HAVE QUESTIONS? WE HAVE ANSWERS.
What is the bystander effect?
The bystander effect was first described in 1964 when Kitty Genovese was murdered in New York City. The murder was witnessed by many onlookers and yet no one intervened. Social psychologists Bibb Latané and John Darley labeled this effect the bystander effect and noted that it is less likely that any one person will intervene when there are a lot of other people around. They suggested two reasons for this effect: the diffusion of responsibility, meaning that a group of onlookers assumes that someone else will take responsibility for intervening and social influence, meaning that individuals tend to watch the people around them to figure out how to act.
It seems like people have different ideas about parenting than I do. How do I tell them that spanking is bad and that they shouldn’t hit their kid?
There is a lot of research about the negative effects of spanking. However, a stressful moment isn’t the best time to tell a caregiver your thoughts about spanking, or even to judge their parenting. Just as during a heart attack is not the best time to give someone a lecture about getting proper exercise. It can be freeing to know that bystanders don’t have to discuss these things with parents in order to help. Simply engaging the parent and child is enough, without sharing your ideas about spanking or how someone should raise their child.
I saw a mom yanking her kid’s arm, but is that bad enough to say something?
Bystanders in the community sometimes see caregivers yelling or threatening their child and may even see caregivers physically hurting a child. Sometimes this behavior is an isolated incident or sometimes the parent is just parenting the way they’re used to. Yanking a kid’s arm is a pretty clear signal that something isn’t going well and that support from a bystander may help. Bystanders don’t need to worry about changing someone’s parenting or figuring out if an event is “bad enough” – It’s enough to simply step forward to offer support at that time.
Last week at the grocery store, a mom was calling her son a bunch of terrible names. I couldn’t believe she was so hurtful to her son, so I gave her a really disapproving look.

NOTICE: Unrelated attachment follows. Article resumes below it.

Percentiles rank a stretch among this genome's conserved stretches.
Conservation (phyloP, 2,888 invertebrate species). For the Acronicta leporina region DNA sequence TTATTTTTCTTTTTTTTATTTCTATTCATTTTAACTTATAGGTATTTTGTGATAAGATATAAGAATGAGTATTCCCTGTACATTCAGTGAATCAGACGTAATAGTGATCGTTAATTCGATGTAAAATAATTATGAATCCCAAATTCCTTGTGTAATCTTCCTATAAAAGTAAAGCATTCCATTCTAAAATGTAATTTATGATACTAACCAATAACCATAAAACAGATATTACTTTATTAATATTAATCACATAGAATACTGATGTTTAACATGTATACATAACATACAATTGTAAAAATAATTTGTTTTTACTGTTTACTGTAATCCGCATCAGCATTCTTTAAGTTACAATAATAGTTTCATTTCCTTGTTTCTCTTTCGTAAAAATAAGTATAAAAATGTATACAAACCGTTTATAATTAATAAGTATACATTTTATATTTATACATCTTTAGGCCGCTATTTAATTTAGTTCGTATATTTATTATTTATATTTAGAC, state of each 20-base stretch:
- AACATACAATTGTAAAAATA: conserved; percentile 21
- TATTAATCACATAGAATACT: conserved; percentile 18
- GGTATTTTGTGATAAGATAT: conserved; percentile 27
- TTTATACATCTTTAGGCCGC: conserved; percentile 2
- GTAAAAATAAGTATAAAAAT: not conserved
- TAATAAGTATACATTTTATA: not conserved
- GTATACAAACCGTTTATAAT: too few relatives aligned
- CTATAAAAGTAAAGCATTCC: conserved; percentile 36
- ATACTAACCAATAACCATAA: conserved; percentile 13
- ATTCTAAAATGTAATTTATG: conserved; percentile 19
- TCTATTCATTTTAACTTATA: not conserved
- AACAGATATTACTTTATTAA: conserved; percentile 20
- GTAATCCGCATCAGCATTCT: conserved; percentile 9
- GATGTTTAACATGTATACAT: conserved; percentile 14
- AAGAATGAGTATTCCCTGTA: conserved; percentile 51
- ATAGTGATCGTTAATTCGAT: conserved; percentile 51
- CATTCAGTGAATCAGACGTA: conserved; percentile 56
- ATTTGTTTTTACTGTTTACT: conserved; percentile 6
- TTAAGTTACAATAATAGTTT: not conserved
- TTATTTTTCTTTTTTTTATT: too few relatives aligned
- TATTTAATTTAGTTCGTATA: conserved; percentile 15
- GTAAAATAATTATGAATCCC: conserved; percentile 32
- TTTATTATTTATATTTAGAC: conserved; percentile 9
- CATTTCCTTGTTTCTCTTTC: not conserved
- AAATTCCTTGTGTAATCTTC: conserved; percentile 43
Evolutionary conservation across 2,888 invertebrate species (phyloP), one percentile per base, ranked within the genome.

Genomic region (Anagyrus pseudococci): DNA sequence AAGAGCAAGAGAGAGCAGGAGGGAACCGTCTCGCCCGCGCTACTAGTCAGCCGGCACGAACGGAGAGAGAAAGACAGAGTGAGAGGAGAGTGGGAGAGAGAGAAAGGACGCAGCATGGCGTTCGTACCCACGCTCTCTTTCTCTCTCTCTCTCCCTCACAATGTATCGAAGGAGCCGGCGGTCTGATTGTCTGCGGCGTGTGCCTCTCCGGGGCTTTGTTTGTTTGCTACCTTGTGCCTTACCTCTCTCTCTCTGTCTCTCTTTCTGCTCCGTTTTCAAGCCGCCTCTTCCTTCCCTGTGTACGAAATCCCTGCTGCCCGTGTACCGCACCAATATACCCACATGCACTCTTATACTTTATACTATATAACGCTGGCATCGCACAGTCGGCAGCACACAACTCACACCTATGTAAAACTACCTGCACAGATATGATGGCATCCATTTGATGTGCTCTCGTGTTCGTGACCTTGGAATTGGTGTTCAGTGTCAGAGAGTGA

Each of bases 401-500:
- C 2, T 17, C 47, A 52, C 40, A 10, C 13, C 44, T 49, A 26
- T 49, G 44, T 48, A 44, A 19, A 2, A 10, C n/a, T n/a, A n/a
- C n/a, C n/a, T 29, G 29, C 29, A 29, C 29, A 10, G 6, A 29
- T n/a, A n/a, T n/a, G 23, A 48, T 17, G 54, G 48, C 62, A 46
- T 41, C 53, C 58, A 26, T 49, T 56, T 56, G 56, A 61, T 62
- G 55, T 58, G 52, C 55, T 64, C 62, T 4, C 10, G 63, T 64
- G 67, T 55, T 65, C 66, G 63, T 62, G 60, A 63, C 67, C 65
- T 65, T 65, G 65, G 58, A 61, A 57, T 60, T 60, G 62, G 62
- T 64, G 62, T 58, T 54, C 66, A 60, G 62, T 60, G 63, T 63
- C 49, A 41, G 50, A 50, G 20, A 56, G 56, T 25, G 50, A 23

It's important to notice these types of situations, but disapproving looks usually just fuel the fire. Nobody wants to be judged for their parenting, and a harsh look might make her take her frustrations out on her son even more. Next time, try offering kind words to the child, or distracting the mom with a question about a particular cereal to help them move to a different frame of mind. And be careful that you’re not giving the side-eye.
We’re all so private these days. Shouldn’t I just stay out of other people’s business?
Generally, yes. But when people are in danger or really stressed, the kind thing to do is help out. Much like how community members can be trained in providing emergency medical care, like CPR, we can also be trained to help in other situations. There are many training programs that teach people in the community how to reach out a helping hand. For example, bystander training programs have helped address sexual assault and bullying by teaching participants how to recognize risks and what to do and say to stand alongsidesomeone having a difficult time.
Last month I saw a mom really shoving her kid hard in the grocery store. I wanted to do something, but was worried that I might make things worse for the kid. What should I do?
Support Over Silence for KIDS trains bystanders to step forward to offer support in a positive way so that the caregiver does not feel embarrassed or confronted. For instance, the distraction techniques allow bystanders to practice different ways to engage the parent or child or to draw attention to themselves or things around them instead. Using these and other strategies can reduce tension in the moment to help calm the parent and child.
Why does it matter if I talk to a struggling parent or not?
Tense parent-child interactions not only happens in private, but also in public places such as grocery stores, healthcare clinics or events where parenting stress is high. Sometimes the situation is tense only for that moment. Other times, what’s happening in public reflects mistreatment that’s happening at home. For a bystander to help, it’s not important to figure out why the struggle is happening, just to offer support before the situation escalates. Our research shows that that even one kind word from a stranger can make a huge difference for a child or caregiver.
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